I get the impression that although Fort Worth is almost at 100% for downtown Class A office space, there doesn't seem to be anyone else battling to get in there. Possibly everyone who would wants to be downtown already is? Let's hope not, of course. But if downtown Fort Worth is such a hot place to be in the US, then why does the city council keep having to make these huge deals to get anyone to build, or stay for that matter. I'm no economist, and I know that other cities do it too, but it seems to me that such a "hot location" shouldn't have to bribe people to invest in it's future unless there were some reservations about it's future. I love Fort Worth but sometimes wonder why it's so slow to progress compared to other cities.

#56 JBB

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Posted 15 August 2006 - 11:49 PM

FW has to find a way to make downtown a more appealing option than the Alliance corridor or Westlake or Las Colinas.

#57 John T Roberts

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Posted 16 August 2006 - 06:01 AM

Redshirt, you raise some interesting questions. Could it be that downtown really isn't as good or as appealing as it is promoted? Maybe you are right: everyone who wants to be in downtown already is there. Maybe other developers don't want to compete with the Bass Family.

As previously referred to in another thread, maybe our downtown vacancy numbers have been erroneously reported and the real vacancy rate is much higher that what we think. Along this same lines, to make Dallas look worse, their numbers might be skewed, as well.

Although I am involved in the construction of new buildings, and my firm does work in downtown, I don't know the answer to these questions.

Finally, be careful what you wish for. With very few buildings in downtown having no more historic protection than 180 day Demolition Delay, a developer could come in and wipe out some of our beautiful and older skyscrapers to build two or three 50 story office buildings and associated parking garages.

#58 Nitixope

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Posted 16 August 2006 - 06:56 AM

QUOTE(JBB @ Aug 16 2006, 12:49 AM) View Post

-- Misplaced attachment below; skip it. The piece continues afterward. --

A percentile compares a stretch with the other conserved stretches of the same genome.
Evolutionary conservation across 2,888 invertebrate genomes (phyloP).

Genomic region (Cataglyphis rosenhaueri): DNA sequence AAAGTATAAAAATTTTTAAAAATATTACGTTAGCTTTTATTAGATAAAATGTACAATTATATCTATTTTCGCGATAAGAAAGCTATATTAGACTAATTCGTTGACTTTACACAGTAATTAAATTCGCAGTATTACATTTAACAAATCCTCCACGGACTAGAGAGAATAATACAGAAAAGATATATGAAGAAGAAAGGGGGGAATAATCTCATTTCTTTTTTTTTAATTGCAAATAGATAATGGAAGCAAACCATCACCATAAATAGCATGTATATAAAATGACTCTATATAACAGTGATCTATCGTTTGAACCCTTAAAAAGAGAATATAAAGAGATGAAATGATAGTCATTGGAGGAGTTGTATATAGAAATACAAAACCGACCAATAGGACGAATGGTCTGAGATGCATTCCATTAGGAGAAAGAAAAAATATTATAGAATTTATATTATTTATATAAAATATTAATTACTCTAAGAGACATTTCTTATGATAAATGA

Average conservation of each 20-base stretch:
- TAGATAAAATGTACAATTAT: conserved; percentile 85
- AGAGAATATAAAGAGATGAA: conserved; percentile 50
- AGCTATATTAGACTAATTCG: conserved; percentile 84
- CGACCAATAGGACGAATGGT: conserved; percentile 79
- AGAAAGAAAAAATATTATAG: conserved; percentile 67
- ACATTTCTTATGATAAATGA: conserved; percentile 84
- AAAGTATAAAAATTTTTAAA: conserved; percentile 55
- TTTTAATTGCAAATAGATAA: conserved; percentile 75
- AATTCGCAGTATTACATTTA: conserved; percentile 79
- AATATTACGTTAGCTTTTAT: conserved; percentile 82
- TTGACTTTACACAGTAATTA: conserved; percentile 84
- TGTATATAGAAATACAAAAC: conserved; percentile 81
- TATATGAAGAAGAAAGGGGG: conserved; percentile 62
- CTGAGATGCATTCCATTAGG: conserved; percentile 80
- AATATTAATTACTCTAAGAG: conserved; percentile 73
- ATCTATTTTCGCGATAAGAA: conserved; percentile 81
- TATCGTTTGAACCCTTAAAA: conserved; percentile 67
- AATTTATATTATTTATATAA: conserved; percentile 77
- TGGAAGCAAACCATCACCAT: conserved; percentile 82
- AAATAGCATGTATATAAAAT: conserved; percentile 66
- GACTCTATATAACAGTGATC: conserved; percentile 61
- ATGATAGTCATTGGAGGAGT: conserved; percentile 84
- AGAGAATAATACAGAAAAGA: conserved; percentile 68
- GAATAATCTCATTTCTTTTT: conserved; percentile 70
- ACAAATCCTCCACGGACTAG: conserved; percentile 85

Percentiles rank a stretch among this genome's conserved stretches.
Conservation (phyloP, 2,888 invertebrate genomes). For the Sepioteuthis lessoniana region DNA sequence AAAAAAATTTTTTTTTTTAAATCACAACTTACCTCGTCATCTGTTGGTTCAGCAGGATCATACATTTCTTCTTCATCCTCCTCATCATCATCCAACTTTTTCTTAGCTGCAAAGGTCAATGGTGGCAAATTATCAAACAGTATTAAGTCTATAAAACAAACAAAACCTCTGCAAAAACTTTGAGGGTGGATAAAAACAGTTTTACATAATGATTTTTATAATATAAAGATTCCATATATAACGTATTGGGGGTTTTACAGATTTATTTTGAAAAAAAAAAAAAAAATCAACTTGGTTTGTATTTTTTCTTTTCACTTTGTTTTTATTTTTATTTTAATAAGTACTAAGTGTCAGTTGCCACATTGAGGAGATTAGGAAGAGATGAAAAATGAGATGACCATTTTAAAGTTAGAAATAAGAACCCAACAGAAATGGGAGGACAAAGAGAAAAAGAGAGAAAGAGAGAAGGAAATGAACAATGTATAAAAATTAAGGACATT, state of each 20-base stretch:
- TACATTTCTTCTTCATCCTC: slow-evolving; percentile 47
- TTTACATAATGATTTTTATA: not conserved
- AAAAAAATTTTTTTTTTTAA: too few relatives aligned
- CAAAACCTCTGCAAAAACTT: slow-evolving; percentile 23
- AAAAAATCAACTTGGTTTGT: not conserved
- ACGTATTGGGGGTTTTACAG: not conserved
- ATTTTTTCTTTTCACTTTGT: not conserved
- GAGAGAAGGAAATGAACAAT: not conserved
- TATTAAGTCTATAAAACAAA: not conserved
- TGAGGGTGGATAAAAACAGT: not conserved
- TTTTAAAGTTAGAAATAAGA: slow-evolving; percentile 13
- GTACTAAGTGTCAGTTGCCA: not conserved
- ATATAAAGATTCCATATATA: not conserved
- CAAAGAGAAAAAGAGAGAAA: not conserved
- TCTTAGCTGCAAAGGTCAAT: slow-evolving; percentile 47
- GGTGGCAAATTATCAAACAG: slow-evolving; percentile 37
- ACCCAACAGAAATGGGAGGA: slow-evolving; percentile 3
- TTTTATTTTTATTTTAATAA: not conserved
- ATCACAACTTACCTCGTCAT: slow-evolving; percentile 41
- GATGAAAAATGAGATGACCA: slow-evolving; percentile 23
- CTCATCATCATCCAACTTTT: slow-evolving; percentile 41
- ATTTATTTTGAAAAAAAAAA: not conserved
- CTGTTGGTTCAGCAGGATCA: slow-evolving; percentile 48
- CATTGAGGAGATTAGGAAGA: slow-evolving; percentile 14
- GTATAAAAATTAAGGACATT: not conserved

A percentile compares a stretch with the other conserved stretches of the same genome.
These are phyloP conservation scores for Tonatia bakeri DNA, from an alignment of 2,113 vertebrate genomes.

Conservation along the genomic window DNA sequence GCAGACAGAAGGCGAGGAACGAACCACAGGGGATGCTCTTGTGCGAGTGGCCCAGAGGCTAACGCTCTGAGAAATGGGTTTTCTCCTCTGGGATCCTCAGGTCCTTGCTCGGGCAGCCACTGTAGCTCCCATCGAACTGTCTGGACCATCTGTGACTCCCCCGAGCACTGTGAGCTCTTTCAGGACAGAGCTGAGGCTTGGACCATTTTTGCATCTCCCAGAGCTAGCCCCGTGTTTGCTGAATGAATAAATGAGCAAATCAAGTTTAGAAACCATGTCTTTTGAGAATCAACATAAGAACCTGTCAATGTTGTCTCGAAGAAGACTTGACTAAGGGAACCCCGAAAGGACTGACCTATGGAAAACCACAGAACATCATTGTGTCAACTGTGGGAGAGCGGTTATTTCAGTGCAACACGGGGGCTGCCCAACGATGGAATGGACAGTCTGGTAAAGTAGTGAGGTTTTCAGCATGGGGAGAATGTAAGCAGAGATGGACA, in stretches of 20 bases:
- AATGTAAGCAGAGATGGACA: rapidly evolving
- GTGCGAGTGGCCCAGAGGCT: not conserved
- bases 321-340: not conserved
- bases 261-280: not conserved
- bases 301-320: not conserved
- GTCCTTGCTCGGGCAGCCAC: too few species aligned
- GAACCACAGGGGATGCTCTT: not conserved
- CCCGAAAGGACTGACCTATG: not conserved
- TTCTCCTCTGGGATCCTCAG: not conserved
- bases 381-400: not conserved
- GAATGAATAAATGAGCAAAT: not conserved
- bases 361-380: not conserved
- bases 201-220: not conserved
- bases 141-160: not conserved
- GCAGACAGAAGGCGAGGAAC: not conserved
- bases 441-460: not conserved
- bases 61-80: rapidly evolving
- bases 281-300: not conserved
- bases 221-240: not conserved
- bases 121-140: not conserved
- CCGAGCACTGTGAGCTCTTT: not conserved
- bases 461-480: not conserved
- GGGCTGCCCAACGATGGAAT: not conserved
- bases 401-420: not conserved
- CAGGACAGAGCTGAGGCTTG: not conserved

FW has to find a way to make downtown a more appealing option than the Alliance corridor or Westlake or Las Colinas.


Two possible reasons why downtown may not be the best location from some companies, especially those with large call/data centers:

-lack of large data/call center appropriate buildings (for remodel)

-the parking game

-the risk of disaster (ie. tornados or terrorism)


#59 Now in Denton

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Posted 16 August 2006 - 09:41 AM

QUOTE(vjackson @ Aug 15 2006, 12:35 PM) View Post

QUOTE(WTx @ Aug 15 2006, 10:58 AM) View Post

Its really hard to look at Carter Burgess, City Center, The Tower, or Burnett Plaza with enduring affection.

You're right about that, FW's attempt at the modern skyscraper has been disastrous. But I've seen many new "old" buildings built in other cities that are tons better than Schrwarz's designs. I don't have a problem with Sundance SQ. wanting to continue the historic bldg look, but for pete's sake find another architect.


You take out Chase the Green neon building and Reunion Tower. What do you have? A very boring Dallas Skyline. I do love all of Fort Worths skyscapers . It is just seeing the same thing for 20 years makes it seem boring. Fort Worth need just one stand out high tower like Dallas and It will help all towers in DT Fort Worth.

By the way I hate Reunion tower . But if it were gone. It would throw the Skyline off.

#60 Sam Stone

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Posted 16 August 2006 - 10:59 AM

QUOTE(Redshirt @ Aug 16 2006, 01:29 AM) View Post

QUOTE(DrkLts @ Aug 16 2006, 06:28 AM) View Post

I think the new building is great, especially for some "infill" like someone said earlier. Thing is (as nice as it may be) it doesn't stand out. It just looks like a clone of the FW club.
I know we need some new Class A office, but when I keep hearing FW is almost 100% "busting-at-the-seams" occupancy rate, all downtown can muster up only a measily 16 stories??? Any developer would make a fortune if he built something 50+ stories high. What is the risk? If there is a real demand for office space like it's been mentioned, then what's holding a developer back?